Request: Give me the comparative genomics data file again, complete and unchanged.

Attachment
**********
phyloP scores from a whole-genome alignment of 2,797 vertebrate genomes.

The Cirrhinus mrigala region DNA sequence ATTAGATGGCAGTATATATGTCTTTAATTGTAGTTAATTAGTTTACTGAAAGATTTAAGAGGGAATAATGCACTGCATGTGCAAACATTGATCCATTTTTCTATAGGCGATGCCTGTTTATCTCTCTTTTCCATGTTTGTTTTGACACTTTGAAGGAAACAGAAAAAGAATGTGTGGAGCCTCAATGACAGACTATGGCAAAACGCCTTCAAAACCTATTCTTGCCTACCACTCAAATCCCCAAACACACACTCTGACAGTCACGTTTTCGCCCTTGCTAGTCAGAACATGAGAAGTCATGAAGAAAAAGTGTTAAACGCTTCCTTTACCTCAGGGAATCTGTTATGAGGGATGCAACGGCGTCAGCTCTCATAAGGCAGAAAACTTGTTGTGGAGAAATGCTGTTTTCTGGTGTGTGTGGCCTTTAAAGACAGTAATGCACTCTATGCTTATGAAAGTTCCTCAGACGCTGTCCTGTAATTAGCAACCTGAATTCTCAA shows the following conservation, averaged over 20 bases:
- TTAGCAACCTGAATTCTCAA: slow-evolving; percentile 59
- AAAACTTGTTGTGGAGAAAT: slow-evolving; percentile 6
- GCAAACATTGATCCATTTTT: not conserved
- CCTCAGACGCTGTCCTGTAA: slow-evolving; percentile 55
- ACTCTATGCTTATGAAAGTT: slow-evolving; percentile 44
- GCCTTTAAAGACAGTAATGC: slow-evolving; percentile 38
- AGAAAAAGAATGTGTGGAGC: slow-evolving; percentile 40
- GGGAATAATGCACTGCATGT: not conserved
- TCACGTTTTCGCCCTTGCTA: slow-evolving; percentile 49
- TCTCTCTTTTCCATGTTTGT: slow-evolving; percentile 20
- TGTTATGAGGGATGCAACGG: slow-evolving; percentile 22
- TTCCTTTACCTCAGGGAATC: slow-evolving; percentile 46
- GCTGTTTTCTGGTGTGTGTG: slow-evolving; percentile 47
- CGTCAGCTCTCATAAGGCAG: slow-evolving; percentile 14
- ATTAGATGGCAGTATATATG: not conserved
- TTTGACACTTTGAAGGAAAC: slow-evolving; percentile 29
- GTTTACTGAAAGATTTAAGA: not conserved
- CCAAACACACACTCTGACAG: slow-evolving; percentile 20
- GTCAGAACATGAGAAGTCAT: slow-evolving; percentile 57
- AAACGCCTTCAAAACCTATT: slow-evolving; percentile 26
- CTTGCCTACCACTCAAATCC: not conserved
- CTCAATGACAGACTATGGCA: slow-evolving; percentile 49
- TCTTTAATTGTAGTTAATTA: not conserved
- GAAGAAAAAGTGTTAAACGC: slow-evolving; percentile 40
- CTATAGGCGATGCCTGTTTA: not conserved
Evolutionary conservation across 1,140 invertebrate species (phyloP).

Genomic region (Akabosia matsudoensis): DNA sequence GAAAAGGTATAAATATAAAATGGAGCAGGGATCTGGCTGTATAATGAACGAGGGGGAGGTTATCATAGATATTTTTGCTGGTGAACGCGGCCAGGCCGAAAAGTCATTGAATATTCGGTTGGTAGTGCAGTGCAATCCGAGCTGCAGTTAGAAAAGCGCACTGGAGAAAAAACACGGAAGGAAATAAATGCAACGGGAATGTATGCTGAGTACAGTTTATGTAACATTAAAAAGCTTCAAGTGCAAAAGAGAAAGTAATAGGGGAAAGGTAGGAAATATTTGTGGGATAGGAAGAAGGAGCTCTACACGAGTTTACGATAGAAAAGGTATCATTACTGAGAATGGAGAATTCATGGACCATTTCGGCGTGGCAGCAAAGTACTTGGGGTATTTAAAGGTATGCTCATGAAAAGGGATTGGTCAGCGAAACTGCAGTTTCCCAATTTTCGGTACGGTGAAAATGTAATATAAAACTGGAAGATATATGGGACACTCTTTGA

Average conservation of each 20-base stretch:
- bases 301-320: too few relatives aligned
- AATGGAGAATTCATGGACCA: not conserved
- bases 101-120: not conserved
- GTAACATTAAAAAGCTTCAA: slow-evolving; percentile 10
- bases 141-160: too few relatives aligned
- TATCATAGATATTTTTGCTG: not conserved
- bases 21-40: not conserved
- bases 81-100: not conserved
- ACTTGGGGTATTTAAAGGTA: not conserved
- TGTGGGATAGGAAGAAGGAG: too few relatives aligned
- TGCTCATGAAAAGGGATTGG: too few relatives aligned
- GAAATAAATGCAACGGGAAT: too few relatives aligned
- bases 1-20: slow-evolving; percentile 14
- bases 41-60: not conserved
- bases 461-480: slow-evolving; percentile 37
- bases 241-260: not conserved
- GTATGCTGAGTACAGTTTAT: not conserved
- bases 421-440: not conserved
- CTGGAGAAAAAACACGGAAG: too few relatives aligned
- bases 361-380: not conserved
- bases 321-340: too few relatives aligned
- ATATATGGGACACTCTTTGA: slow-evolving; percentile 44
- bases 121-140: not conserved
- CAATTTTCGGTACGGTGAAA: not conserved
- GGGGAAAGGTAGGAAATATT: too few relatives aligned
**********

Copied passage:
phyloP scores from a whole-genome alignment of 2,797 vertebrate genomes.

The Cirrhinus mrigala region DNA sequence ATTAGATGGCAGTATATATGTCTTTAATTGTAGTTAATTAGTTTACTGAAAGATTTAAGAGGGAATAATGCACTGCATGTGCAAACATTGATCCATTTTTCTATAGGCGATGCCTGTTTATCTCTCTTTTCCATGTTTGTTTTGACACTTTGAAGGAAACAGAAAAAGAATGTGTGGAGCCTCAATGACAGACTATGGCAAAACGCCTTCAAAACCTATTCTTGCCTACCACTCAAATCCCCAAACACACACTCTGACAGTCACGTTTTCGCCCTTGCTAGTCAGAACATGAGAAGTCATGAAGAAAAAGTGTTAAACGCTTCCTTTACCTCAGGGAATCTGTTATGAGGGATGCAACGGCGTCAGCTCTCATAAGGCAGAAAACTTGTTGTGGAGAAATGCTGTTTTCTGGTGTGTGTGGCCTTTAAAGACAGTAATGCACTCTATGCTTATGAAAGTTCCTCAGACGCTGTCCTGTAATTAGCAACCTGAATTCTCAA shows the following conservation, averaged over 20 bases:
- TTAGCAACCTGAATTCTCAA: slow-evolving; percentile 59
- AAAACTTGTTGTGGAGAAAT: slow-evolving; percentile 6
- GCAAACATTGATCCATTTTT: not conserved
- CCTCAGACGCTGTCCTGTAA: slow-evolving; percentile 55
- ACTCTATGCTTATGAAAGTT: slow-evolving; percentile 44
- GCCTTTAAAGACAGTAATGC: slow-evolving; percentile 38
- AGAAAAAGAATGTGTGGAGC: slow-evolving; percentile 40
- GGGAATAATGCACTGCATGT: not conserved
- TCACGTTTTCGCCCTTGCTA: slow-evolving; percentile 49
- TCTCTCTTTTCCATGTTTGT: slow-evolving; percentile 20
- TGTTATGAGGGATGCAACGG: slow-evolving; percentile 22
- TTCCTTTACCTCAGGGAATC: slow-evolving; percentile 46
- GCTGTTTTCTGGTGTGTGTG: slow-evolving; percentile 47
- CGTCAGCTCTCATAAGGCAG: slow-evolving; percentile 14
- ATTAGATGGCAGTATATATG: not conserved
- TTTGACACTTTGAAGGAAAC: slow-evolving; percentile 29
- GTTTACTGAAAGATTTAAGA: not conserved
- CCAAACACACACTCTGACAG: slow-evolving; percentile 20
- GTCAGAACATGAGAAGTCAT: slow-evolving; percentile 57
- AAACGCCTTCAAAACCTATT: slow-evolving; percentile 26
- CTTGCCTACCACTCAAATCC: not conserved
- CTCAATGACAGACTATGGCA: slow-evolving; percentile 49
- TCTTTAATTGTAGTTAATTA: not conserved
- GAAGAAAAAGTGTTAAACGC: slow-evolving; percentile 40
- CTATAGGCGATGCCTGTTTA: not conserved
Evolutionary conservation across 1,140 invertebrate species (phyloP).

Genomic region (Akabosia matsudoensis): DNA sequence GAAAAGGTATAAATATAAAATGGAGCAGGGATCTGGCTGTATAATGAACGAGGGGGAGGTTATCATAGATATTTTTGCTGGTGAACGCGGCCAGGCCGAAAAGTCATTGAATATTCGGTTGGTAGTGCAGTGCAATCCGAGCTGCAGTTAGAAAAGCGCACTGGAGAAAAAACACGGAAGGAAATAAATGCAACGGGAATGTATGCTGAGTACAGTTTATGTAACATTAAAAAGCTTCAAGTGCAAAAGAGAAAGTAATAGGGGAAAGGTAGGAAATATTTGTGGGATAGGAAGAAGGAGCTCTACACGAGTTTACGATAGAAAAGGTATCATTACTGAGAATGGAGAATTCATGGACCATTTCGGCGTGGCAGCAAAGTACTTGGGGTATTTAAAGGTATGCTCATGAAAAGGGATTGGTCAGCGAAACTGCAGTTTCCCAATTTTCGGTACGGTGAAAATGTAATATAAAACTGGAAGATATATGGGACACTCTTTGA

Average conservation of each 20-base stretch:
- bases 301-320: too few relatives aligned
- AATGGAGAATTCATGGACCA: not conserved
- bases 101-120: not conserved
- GTAACATTAAAAAGCTTCAA: slow-evolving; percentile 10
- bases 141-160: too few relatives aligned
- TATCATAGATATTTTTGCTG: not conserved
- bases 21-40: not conserved
- bases 81-100: not conserved
- ACTTGGGGTATTTAAAGGTA: not conserved
- TGTGGGATAGGAAGAAGGAG: too few relatives aligned
- TGCTCATGAAAAGGGATTGG: too few relatives aligned
- GAAATAAATGCAACGGGAAT: too few relatives aligned
- bases 1-20: slow-evolving; percentile 14
- bases 41-60: not conserved
- bases 461-480: slow-evolving; percentile 37
- bases 241-260: not conserved
- GTATGCTGAGTACAGTTTAT: not conserved
- bases 421-440: not conserved
- CTGGAGAAAAAACACGGAAG: too few relatives aligned
- bases 361-380: not conserved
- bases 321-340: too few relatives aligned
- ATATATGGGACACTCTTTGA: slow-evolving; percentile 44
- bases 121-140: not conserved
- CAATTTTCGGTACGGTGAAA: not conserved
- GGGGAAAGGTAGGAAATATT: too few relatives aligned